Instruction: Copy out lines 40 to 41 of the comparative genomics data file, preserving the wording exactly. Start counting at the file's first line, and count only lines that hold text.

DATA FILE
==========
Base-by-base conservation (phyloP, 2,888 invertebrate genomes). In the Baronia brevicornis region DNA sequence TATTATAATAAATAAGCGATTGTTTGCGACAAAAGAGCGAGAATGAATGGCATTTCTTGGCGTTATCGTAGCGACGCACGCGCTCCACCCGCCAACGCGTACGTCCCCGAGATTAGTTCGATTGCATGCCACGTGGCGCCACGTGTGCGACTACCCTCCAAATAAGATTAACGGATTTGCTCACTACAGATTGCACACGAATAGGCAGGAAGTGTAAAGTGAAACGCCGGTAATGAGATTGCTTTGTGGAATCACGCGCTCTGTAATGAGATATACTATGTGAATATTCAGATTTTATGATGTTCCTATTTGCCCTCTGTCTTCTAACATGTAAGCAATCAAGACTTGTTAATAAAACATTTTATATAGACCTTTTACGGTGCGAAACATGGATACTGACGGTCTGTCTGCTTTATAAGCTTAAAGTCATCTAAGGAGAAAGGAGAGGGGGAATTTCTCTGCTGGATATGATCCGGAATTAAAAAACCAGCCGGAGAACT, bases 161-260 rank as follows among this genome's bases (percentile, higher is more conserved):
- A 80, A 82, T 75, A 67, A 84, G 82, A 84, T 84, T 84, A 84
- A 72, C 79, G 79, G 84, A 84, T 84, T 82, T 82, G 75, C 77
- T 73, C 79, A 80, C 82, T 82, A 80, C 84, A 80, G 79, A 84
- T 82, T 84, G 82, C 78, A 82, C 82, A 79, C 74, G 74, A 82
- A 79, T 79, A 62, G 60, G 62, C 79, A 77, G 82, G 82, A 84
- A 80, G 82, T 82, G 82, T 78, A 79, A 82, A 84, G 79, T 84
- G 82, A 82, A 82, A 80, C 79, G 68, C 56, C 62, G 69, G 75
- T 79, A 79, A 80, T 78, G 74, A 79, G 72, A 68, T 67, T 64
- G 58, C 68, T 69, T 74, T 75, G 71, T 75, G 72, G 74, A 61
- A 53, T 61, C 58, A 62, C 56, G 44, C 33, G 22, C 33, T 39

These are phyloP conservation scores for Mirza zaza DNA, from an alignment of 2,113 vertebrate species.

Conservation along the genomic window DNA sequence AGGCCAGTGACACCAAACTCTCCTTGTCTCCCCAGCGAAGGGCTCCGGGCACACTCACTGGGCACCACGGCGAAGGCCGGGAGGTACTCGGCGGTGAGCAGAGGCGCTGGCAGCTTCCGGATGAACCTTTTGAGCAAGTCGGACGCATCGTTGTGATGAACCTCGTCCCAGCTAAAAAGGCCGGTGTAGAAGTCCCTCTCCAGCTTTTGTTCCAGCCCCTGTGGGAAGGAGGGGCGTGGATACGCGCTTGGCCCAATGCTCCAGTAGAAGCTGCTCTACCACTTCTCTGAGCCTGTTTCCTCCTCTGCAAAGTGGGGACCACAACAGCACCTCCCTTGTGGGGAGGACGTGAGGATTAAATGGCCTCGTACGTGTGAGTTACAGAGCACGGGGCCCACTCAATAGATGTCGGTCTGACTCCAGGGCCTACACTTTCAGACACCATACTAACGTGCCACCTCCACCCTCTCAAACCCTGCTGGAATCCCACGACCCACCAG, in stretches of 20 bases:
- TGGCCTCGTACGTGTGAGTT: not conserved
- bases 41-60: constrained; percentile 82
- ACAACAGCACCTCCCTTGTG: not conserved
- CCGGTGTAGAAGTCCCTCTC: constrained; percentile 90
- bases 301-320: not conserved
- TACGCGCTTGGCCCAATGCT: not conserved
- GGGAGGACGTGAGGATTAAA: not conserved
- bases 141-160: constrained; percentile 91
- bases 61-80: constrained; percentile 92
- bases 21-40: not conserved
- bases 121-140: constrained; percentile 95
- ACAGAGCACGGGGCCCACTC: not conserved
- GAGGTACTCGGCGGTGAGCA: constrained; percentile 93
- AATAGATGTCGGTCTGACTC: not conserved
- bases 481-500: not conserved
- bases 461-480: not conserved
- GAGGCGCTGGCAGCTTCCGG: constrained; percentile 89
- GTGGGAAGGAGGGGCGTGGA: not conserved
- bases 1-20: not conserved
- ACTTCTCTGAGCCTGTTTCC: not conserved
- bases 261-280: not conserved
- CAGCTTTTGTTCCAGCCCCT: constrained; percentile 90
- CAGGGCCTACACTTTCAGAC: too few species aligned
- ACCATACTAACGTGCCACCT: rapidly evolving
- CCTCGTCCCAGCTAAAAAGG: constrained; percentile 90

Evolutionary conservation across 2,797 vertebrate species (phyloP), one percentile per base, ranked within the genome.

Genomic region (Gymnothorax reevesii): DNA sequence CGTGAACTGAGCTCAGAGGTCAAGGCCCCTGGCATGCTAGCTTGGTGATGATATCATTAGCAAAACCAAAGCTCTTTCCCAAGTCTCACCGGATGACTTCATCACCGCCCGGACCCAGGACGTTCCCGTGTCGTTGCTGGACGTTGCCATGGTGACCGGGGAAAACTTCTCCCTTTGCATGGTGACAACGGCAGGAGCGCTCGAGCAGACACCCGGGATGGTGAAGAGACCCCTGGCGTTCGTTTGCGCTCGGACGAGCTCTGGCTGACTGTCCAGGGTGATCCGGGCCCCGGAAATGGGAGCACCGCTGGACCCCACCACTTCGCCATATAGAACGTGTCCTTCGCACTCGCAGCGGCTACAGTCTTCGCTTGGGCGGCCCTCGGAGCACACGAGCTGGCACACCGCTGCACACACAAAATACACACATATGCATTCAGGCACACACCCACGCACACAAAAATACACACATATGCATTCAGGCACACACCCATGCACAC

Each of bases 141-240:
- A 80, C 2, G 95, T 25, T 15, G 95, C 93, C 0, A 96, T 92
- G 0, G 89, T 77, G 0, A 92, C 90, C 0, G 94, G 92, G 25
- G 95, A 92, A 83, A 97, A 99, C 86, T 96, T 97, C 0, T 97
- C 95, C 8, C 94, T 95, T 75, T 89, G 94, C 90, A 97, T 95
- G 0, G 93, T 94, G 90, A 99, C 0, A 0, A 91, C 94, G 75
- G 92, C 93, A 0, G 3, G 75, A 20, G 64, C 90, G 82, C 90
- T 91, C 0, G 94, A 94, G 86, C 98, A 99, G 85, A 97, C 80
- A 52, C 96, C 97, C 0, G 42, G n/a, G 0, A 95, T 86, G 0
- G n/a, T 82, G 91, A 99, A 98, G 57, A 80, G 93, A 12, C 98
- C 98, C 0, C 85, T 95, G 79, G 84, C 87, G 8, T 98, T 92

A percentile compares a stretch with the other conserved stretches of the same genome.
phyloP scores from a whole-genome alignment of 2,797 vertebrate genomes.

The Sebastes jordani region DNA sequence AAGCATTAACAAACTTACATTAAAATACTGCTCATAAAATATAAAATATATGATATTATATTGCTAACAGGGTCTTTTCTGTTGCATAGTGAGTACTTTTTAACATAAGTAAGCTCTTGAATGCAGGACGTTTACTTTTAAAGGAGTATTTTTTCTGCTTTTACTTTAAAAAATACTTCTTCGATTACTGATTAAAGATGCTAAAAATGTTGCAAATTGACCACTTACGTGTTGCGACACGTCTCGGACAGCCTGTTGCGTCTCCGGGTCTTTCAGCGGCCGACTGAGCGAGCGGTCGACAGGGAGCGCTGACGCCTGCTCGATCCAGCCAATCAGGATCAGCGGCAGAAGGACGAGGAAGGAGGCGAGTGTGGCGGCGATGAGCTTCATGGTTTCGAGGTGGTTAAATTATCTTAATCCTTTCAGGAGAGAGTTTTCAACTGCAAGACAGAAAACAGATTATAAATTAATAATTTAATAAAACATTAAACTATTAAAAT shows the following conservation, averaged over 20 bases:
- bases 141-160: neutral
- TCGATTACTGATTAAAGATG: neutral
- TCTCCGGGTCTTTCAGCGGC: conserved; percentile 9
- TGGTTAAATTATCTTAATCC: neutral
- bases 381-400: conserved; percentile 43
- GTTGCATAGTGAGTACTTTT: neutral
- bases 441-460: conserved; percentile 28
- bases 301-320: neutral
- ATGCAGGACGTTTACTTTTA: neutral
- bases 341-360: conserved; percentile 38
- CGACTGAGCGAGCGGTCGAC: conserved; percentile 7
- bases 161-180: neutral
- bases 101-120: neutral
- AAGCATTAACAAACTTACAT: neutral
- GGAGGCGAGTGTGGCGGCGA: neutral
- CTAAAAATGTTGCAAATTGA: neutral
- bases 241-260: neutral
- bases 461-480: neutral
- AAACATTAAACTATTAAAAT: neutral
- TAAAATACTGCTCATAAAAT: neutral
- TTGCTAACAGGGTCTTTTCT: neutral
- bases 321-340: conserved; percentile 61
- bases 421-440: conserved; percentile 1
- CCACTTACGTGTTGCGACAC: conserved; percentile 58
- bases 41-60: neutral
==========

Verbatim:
Genomic region (Gymnothorax reevesii): DNA sequence CGTGAACTGAGCTCAGAGGTCAAGGCCCCTGGCATGCTAGCTTGGTGATGATATCATTAGCAAAACCAAAGCTCTTTCCCAAGTCTCACCGGATGACTTCATCACCGCCCGGACCCAGGACGTTCCCGTGTCGTTGCTGGACGTTGCCATGGTGACCGGGGAAAACTTCTCCCTTTGCATGGTGACAACGGCAGGAGCGCTCGAGCAGACACCCGGGATGGTGAAGAGACCCCTGGCGTTCGTTTGCGCTCGGACGAGCTCTGGCTGACTGTCCAGGGTGATCCGGGCCCCGGAAATGGGAGCACCGCTGGACCCCACCACTTCGCCATATAGAACGTGTCCTTCGCACTCGCAGCGGCTACAGTCTTCGCTTGGGCGGCCCTCGGAGCACACGAGCTGGCACACCGCTGCACACACAAAATACACACATATGCATTCAGGCACACACCCACGCACACAAAAATACACACATATGCATTCAGGCACACACCCATGCACAC

Each of bases 141-240: